Confessions of a Connecticut Condo Board Pariah

A continuing series

Yes, I’m a pariah. A social outcast. A person despised by the Board of Directors of the Woodland House Condominium Association. (Note: there’s one new member who was just elected last week; I don’t think she’s tainted yet.)

How can I be so sure of their animosity?

Doreen Stern

I can see the daggers in their eyes, that sudden flash of hatred, when I walk into the community room, where board meetings are held. Or when I pass a board member in the garage.

“It’s you, you scum of the earth, you thorn in my side. You, who think you’re so high and mighty, so smart. We’ll get you yet, you just wait and see.”

After a split second, they avert their eyes, looking down at the ground or at the table at which they’re seated. Or at the clock on the wall, when I’m addressing them during the public comment portion of the board meeting. That’s when they sometimes talk over me, trying to rush me along.

How did I get myself into such a situation?

It was easy. I attend every board meeting, and stay until the bitter end. On average, one-hundred-fifty minutes of torture. I’m usually one of only two people who remain when the meeting is adjourned.

As a result, I’m well-informed about issues the Board is discussing. I also bring forward issues I think they ought to be considering, like energy conservation and necessary repairs to the physical plant, which have been ignored. I come with color 8″ x 10″ photographs, which are indisputable. I read succinct remarks, typed beforehand, after a board member criticized me in open meeting for speaking too long.

“Why do you do this to yourself?” an elderly man in my high-rise building recently asked.

It’s easy. I pay almost eight-thousand dollars a year in condominium fees (heat, electricity, and cable are included in our assessments).

That’s not small change. If I bought a blouse at Nordstrom’s for eighty dollars and it fell apart due to poor workmanship, I’d take it back. I intend to get what I pay for here, too.

Not only that, I’m committed to democracy and open participation, to the degree that I spent eight years earning a Ph.D. in public policy. It’s an anathema to me when a board establishes a 1-person committee to select carpet that is going to cost the condominium association – us — $180K.

So you see, being who I am, there’s really no choice.

Yet I bet I’m not the only one struggling with a recalcitrant condo board of directors. In the upcoming weeks I plan to tell you about some of my experiences here, and hope to hear about yours, too.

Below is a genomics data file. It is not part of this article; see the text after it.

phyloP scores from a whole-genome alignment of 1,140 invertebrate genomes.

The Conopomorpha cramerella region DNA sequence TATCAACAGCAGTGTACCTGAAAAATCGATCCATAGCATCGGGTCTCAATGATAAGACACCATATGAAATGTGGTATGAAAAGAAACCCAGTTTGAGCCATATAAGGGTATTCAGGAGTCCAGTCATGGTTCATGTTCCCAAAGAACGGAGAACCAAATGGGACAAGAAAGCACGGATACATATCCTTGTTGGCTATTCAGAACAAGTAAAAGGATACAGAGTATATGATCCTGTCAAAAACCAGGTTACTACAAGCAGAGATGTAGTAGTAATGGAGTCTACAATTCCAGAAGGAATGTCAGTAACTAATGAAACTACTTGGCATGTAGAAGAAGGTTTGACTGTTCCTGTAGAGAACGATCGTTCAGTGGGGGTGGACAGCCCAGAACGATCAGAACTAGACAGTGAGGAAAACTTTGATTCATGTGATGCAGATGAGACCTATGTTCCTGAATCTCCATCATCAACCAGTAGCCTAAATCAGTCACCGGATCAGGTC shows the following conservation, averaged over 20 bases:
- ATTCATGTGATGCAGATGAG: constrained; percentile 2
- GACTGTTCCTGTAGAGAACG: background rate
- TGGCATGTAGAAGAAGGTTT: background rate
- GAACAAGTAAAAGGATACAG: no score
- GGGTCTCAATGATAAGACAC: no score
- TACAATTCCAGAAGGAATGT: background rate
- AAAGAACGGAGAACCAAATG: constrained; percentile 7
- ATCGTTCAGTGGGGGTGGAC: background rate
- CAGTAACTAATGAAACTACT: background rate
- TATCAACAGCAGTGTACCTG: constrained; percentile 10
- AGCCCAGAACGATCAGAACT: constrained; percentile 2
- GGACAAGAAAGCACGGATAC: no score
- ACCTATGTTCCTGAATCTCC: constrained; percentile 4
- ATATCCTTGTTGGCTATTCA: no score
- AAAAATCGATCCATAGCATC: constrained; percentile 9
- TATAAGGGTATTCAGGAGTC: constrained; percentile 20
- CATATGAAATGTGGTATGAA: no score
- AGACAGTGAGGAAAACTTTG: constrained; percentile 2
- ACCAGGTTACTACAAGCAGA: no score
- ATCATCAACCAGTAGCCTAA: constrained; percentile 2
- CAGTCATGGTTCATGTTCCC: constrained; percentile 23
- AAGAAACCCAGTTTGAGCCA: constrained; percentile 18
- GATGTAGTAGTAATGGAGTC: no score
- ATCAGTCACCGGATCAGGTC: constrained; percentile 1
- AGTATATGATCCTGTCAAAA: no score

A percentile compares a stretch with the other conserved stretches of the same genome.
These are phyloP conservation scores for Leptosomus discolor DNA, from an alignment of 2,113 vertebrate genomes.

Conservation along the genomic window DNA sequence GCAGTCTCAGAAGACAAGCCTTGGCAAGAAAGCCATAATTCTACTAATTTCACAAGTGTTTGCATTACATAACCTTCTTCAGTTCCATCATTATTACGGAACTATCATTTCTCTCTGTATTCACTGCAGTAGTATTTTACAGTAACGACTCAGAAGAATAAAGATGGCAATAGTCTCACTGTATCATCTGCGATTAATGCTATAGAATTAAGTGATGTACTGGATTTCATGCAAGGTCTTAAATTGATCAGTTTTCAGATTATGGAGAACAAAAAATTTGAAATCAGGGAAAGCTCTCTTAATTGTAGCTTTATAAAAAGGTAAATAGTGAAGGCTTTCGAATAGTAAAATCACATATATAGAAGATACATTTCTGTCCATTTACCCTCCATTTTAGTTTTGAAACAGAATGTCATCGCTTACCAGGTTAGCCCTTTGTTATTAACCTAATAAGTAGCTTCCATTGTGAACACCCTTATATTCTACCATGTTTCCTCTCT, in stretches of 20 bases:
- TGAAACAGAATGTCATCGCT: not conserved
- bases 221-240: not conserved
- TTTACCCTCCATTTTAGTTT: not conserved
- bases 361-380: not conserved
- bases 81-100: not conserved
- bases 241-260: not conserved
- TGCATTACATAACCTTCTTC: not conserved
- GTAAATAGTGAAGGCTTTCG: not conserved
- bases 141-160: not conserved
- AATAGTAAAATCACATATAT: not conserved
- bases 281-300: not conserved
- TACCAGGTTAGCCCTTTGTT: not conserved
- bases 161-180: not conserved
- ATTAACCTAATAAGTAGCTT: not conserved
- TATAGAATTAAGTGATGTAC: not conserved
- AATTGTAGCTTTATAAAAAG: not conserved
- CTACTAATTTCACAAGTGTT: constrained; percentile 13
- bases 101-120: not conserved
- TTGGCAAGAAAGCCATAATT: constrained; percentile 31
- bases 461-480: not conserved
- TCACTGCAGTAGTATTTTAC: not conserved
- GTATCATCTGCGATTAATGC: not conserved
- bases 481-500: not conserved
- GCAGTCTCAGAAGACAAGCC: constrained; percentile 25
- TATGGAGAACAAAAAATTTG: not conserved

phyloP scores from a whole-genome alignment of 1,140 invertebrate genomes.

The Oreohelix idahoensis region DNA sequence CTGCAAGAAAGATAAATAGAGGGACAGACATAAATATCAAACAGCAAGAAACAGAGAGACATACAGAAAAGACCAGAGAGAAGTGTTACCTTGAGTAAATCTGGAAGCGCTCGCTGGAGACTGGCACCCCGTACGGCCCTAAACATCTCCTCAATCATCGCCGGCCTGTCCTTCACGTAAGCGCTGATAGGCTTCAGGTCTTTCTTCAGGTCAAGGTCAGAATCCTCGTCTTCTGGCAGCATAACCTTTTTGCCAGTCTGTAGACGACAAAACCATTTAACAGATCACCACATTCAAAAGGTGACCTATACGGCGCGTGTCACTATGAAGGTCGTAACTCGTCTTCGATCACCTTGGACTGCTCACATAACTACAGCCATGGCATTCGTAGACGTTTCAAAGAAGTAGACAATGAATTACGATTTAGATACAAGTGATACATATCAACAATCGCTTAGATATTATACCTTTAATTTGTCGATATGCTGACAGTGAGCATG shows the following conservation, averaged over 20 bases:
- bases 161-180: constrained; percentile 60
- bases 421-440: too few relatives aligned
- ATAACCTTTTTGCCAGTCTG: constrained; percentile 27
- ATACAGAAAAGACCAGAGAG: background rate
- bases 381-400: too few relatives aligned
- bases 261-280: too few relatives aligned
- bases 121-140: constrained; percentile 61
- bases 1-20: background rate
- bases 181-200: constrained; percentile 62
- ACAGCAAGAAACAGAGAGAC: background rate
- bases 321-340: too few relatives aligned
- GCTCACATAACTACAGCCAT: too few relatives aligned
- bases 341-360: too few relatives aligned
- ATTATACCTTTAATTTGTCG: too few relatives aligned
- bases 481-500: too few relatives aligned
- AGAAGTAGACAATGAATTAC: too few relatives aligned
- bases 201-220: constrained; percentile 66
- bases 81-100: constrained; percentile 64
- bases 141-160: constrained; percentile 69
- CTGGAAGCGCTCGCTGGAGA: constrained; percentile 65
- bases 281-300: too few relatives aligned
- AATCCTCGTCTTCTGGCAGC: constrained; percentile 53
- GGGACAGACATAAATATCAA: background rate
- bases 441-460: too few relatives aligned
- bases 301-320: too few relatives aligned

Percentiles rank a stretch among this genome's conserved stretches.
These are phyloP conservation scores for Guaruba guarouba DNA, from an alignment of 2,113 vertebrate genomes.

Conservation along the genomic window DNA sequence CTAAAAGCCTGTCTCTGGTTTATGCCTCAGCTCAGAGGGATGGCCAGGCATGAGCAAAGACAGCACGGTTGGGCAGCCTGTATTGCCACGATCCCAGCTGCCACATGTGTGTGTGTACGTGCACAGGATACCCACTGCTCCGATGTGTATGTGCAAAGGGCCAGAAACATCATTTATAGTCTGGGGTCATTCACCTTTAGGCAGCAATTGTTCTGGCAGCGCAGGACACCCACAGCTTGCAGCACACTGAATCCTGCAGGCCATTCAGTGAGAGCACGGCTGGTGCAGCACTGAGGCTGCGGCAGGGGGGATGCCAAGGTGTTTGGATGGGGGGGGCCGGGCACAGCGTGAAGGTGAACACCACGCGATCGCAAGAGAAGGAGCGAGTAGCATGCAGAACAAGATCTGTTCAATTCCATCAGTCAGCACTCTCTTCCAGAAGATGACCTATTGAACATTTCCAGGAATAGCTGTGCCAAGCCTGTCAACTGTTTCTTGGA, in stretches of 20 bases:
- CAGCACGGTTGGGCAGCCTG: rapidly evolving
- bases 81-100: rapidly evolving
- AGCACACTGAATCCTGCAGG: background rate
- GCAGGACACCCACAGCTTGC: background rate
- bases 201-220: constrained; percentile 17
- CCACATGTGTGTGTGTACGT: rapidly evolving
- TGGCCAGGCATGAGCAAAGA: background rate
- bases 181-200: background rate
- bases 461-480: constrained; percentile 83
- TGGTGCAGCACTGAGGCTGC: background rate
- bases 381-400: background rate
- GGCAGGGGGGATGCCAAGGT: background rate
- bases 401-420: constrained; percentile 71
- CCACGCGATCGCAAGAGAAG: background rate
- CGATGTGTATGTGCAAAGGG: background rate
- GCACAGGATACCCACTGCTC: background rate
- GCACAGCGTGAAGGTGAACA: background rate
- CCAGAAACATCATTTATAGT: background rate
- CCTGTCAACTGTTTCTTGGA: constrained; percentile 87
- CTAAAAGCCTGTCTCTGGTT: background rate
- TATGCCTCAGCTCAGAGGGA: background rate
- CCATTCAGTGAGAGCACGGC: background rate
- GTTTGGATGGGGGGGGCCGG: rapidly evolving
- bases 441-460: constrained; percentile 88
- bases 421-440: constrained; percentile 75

My first post will be about trying to tack a flyer about the CT Condo Owners Alliance onto the bulletin board in the mailroom. Sounds easy, huh?

Wait till you hear!

For now, happy trails to you, until we meet again. ~ Doreen


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3 Comments on "Confessions of a Connecticut Condo Board Pariah"

  1. Thanks to George Gombossy for publishing your article, Doreen.

    Note one correction: The grassroots organization Doreen alludes to is the Connecticut Condo Owners Coalition, not Alliance.

    If you face similar problems like Doreen described above, please join the Connecticut Condo Owners Coalition.

    If you join soon and your application accepted, we will keep you informed of legislative activity, including an anticipated 2012 condo bill and public hearing with the Judiciary Committee.

    Visit us at

  2. Doug Newman | March 17, 2012 at 10:28 am |


    I have been following your series and I applaud you for speaking up! Unfortunately, it should not have to come to such an adversarial position between the Board and unit owners (you).

    For the record, the firm I’m associated with manages condominium associations (I would normally would not hesitate to disclose the name but specifically want to avoid any type of self promotion here).

    In any event, a strong property manager/management firm, could easily guide this Board to operate more effectively, efficiently and democratically (a one person committee making a $180,000 decision that affects many is far from democratic).

    The Board, while well intentioned I’m sure, appears to have lost sight of its fiduciary responsibility to the Association they were elected to serve.

    Assuming you are not self-managed, you might want to take your case to the Property Manager or the President of the Property Management firm so they can help guide the Board better. Should your Association be self-managed, it might be wise to consider professional management to avoid these types of unit owner/BOD conflicts which is sad to read about, particularly amongst neighbors.

    Feel free to contact me if I can be of any assistance.

    Doug Newman
    Cell: (203) 516-1006

  3. Doreen, You go girl. You are not alone.

    In certain associations, consideration could be given to renaming the designation: “Board of Directors.” Rather than BOD, a more fitting designation might be “Group of Directors” or
    “GOD” as a few perceive themselves.

    Along those lines, a committee might also be formed to oversee the decisions, actions/inactions of the GOD. Such committee could be designated as the Social Outcast Board (the S.O.B.s), an existing designation so no paperwork required from the GOD.


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